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Airborne paint, pesticide particles are deadlier than scientists thought

Airborne particles from paints, cleaners and other commonly used chemicals are responsible for thousands of deaths per year, but researchers say not enough attention has been paid to the dangers they pose. Photo by JayMantri/Pixabay
Airborne particles from paints, cleaners and other commonly used chemicals are responsible for thousands of deaths per year, but researchers say not enough attention has been paid to the dangers they pose. Photo by JayMantri/Pixabay

July 27 (UPI) -- Air pollution produced by daily chemical usage, including particles from fuels, paints and pesticides, are deadlier than scientists thought.

According to a new study, published Tuesday in the journal Atmospheric Chemistry and Physics, particle pollution from chemical usage is responsible for between 340,000 and 900,000 premature deaths each year -- 10 times greater than previous estimates.

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The study, led by scientists at the University of Colorado, relied on chemical usage and particle pollution data from NASA and NOAA.

"The older idea was that to reduce premature mortality, you should target coal-fired power plants or the transportation sector," lead study author Benjamin Nault said in a press release.

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"Yes, these are important, but we're showing that if you're not getting at the cleaning and painting products and other everyday chemicals, then you're not getting at a major source," said Nault, a postdoctoral researcher at Colorado's Cooperative Institute for Research in Environmental Sciences.

Most air pollution studies focus on fine particle pollution, called PM2.5.

Airborne soot and smog particles, also generated by fuel combustion and other human activities, are responsible for 3 to 4 million premature deaths globally per year.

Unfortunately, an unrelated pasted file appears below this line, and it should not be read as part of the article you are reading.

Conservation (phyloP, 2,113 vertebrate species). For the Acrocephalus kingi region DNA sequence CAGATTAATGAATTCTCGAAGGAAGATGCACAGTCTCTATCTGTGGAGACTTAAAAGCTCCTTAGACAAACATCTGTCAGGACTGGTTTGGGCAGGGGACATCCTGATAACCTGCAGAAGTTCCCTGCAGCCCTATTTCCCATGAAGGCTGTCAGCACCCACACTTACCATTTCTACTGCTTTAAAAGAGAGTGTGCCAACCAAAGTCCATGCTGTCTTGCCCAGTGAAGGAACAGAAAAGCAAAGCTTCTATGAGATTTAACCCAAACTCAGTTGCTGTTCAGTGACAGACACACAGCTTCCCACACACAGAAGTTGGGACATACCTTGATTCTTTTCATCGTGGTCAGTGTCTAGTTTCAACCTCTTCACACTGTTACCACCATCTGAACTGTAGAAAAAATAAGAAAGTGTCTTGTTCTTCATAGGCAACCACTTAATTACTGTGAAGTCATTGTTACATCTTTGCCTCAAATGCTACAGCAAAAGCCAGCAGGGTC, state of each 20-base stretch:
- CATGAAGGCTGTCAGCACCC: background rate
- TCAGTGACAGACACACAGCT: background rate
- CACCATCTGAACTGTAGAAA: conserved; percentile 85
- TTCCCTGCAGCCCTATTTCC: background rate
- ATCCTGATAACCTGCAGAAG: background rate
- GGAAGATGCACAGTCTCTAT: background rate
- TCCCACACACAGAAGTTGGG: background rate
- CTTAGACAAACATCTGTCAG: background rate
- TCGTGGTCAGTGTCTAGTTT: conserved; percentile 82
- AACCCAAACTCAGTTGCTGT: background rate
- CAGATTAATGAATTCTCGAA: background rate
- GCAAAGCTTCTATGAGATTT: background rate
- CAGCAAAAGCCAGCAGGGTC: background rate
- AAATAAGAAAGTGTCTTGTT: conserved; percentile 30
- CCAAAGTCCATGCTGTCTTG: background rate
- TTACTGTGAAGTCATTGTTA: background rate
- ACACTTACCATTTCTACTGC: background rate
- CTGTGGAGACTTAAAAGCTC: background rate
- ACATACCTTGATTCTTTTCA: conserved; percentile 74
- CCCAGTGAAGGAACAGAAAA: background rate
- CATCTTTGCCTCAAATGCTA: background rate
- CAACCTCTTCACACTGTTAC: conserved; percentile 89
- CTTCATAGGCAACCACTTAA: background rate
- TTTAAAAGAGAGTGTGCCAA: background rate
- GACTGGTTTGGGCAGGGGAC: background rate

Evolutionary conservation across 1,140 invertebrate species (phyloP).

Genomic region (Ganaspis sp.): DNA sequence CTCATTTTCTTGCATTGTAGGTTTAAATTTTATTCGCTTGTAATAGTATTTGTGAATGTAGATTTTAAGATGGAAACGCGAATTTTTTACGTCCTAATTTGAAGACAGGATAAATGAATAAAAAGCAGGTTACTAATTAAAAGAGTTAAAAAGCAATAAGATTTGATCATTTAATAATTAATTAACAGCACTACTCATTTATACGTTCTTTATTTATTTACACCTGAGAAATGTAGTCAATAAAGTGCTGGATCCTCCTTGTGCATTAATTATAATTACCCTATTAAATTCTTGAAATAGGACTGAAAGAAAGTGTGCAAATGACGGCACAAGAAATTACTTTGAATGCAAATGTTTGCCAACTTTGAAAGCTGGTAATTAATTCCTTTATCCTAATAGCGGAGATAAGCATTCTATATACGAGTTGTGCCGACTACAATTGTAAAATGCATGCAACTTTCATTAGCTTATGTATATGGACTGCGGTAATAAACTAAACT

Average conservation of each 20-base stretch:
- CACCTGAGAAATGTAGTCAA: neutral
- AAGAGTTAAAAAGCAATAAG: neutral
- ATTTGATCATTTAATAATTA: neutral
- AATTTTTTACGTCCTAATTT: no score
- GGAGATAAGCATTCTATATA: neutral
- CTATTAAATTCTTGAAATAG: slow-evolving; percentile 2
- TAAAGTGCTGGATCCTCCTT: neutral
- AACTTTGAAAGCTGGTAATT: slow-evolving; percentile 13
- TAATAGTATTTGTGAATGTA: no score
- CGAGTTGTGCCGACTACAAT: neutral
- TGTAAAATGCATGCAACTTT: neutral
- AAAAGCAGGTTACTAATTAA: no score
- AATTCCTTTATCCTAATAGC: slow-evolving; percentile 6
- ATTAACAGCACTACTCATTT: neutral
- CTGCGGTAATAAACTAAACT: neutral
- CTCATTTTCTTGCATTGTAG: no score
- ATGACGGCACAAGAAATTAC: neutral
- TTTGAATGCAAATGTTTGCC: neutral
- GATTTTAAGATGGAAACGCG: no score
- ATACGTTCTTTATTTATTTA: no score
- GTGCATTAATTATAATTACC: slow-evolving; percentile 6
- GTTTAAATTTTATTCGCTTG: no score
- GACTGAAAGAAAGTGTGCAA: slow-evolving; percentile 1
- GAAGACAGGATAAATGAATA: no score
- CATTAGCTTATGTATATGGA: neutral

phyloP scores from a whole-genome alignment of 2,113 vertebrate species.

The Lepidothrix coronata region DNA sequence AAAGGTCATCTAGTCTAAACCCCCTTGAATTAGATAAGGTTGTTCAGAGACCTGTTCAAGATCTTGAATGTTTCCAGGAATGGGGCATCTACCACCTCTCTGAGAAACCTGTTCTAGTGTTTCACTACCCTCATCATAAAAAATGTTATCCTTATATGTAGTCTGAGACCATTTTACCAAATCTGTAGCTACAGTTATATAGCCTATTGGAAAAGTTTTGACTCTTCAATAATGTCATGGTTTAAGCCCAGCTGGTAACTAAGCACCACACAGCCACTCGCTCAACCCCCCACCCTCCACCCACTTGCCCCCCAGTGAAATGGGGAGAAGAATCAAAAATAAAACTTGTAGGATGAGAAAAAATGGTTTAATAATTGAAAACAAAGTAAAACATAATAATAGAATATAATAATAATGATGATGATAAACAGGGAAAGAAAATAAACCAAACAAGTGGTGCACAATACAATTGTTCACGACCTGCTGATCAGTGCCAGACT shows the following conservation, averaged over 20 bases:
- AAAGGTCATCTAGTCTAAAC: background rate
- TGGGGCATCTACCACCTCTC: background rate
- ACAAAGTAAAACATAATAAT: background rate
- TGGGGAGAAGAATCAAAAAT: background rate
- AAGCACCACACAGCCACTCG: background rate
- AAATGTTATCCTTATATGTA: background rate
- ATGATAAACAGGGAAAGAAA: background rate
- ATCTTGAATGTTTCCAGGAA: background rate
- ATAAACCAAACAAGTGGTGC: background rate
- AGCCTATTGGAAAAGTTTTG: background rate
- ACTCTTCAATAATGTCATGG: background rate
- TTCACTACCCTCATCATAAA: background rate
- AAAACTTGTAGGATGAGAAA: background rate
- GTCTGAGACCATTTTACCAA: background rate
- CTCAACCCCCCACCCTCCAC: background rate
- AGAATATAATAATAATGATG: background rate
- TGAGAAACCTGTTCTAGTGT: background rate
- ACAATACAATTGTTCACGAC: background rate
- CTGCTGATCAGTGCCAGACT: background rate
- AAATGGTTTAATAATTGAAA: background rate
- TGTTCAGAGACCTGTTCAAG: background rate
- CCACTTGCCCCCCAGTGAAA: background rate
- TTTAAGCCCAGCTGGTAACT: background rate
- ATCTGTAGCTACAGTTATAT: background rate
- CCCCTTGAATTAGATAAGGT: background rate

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Regulations and improved filtering technologies have helped reduce the levels of PM2.5 emitted by power plants, factories and vehicles, but such reforms -- and many of the studies designed to measure their impact -- largely ignore indirect, "secondary inorganic" sources of particles.

For the latest study, scientists compiled data related to indirect, secondary inorganic sources of particles from 11 comprehensive air quality studies conducted in cities around the world.

Researchers combined the localized chemical emissions data with satellite data and ran it through complex air quality models to identify emissions patterns across different parts of the world, and ultimately, to quantify the problem on a global scale.

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The analysis revealed a strong relationship between daily chemical usage -- cooking fuels, industrial solvents, house paints, cleaning products and more -- and particle pollution.

The findings echo those of previous surveys suggesting volatile chemical products are as much to blame for particle pollution as car exhaust.

"What's new here, is that we are showing this is an issue in cities on three continents -- North America, Europe and east Asia," said co-author Brian McDonald, a NOAA scientist.

While scientists have periodically looked at the impacts of volatile chemicals, most have focused on their contribution to ozone formation. The latest research suggests these chemicals are also a primary source of PM2.5.

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Researchers hope their findings will move policy makers and regulators to develop stronger regulations. Previous studies have shown air pollution regulations can have a significant effect on human health.

"If you care about air pollution impacts on health and mortality, you have to take this problem seriously," said study leader Jose-Luis Jimenez, CIRES fellow.

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